Trial court failed to try all claims during bench trial so judgment is not final and court of appeals lacks jurisdiction says Amarillo Court of Appeals
Rebecca Terrell and Chandrashekhar Thanedar v. Pampa Independent School District, 07-14-00014-CV (Tex. App. – Amarillo, October 29, 2015).
This is a Texas Open Meetings Act (“TOMA”) case where the Amarillo Court of Appeals held the judgement for the school district at the trial court was not yet final since the trial court did not try all of the claims at the bench trial like it should have.
This is the second court of appeals opinion (and possibly not the last) regarding the non-renewal of Terrell’s employment contract as a first grade teacher with the Pampa Independent School District (“PISD”). Terrell and her husband essentially alleged the PISD violated TOMA when it terminated her employment. The first opinion found at 345 S.W.3d 641 reversed the trial court’s order granting the PISD’s summary judgment motion and remanding back to the trial court. The remand was based on a fact issue of whether the PISD was entitled to the good faith exception for attempts to timely post a TOMA agenda notice on the internet. The parties held a trial to the bench, however, the court limited the entire trial to the attempted internet posting and did not allow Terrell to present any evidence of other TOMA violations. The trial court held for PISD on the merits and Terrell appealed.
The live pleadings claim that PISD violated TOMA by: (1) failing to post meetings on its internet website; (2) failing to post physical notice on the bulletin board in its Central Administrative Office; (3) not having notices posted for the statutorily required period of 72 hours before meetings; (4) not specifying the place of meetings in its notices; (5) not following the proper process to close the March 26, 2009 meeting; and (6) having notices signed by a person not designated or authorized to sign the notices. While the original appeals opinion held a fact question existed as to the internet posting, the court held that ruling was dispositive of the appeal and not a limitation on Terrell’s claims. Nothing in the opinion affirmed the trial court’s granting of the MSJ on the other five claims. As a result, the judgment issued on remand did not address all claims by all parties and was, therefore, not final for purposes of appeal. The court of appeals dismissed the appeal, but essentially ruled the case is still active at the trial court.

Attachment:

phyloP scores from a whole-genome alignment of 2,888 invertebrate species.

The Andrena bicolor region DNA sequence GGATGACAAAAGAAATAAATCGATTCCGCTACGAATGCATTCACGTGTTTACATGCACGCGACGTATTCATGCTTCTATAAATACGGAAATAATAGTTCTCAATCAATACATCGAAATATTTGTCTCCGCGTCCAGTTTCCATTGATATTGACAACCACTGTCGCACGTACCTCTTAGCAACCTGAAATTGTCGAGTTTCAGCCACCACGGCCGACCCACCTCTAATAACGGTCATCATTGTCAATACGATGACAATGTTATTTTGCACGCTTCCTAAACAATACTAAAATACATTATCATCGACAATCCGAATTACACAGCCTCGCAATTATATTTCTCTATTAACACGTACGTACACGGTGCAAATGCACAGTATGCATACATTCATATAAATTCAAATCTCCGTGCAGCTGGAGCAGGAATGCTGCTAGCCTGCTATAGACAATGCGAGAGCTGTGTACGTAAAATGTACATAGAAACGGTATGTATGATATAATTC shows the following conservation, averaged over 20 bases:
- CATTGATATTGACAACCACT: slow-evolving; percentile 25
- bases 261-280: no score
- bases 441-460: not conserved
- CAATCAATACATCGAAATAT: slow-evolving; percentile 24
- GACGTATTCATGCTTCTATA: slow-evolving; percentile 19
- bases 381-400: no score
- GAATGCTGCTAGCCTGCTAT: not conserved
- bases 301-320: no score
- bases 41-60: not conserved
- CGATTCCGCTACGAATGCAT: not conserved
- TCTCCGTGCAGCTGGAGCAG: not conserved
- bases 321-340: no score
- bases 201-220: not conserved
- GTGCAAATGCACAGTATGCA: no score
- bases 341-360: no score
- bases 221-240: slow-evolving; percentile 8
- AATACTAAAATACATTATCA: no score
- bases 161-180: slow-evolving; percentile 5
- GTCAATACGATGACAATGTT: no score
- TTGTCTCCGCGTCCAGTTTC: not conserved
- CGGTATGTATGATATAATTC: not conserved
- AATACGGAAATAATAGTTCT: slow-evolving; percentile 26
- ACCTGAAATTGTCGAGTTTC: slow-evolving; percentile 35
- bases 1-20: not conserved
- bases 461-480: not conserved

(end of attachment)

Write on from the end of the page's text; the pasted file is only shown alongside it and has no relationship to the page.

If you would like to read this opinion click here. Panel: Justice Campbell, Justice Hancock and Justice Pirtle. Memorandum Opinion by Justice Hancock. The attorneys listed for the PISD are Andrea Gulley and W. Wade Arnold. The Plaintiffs were each pro se.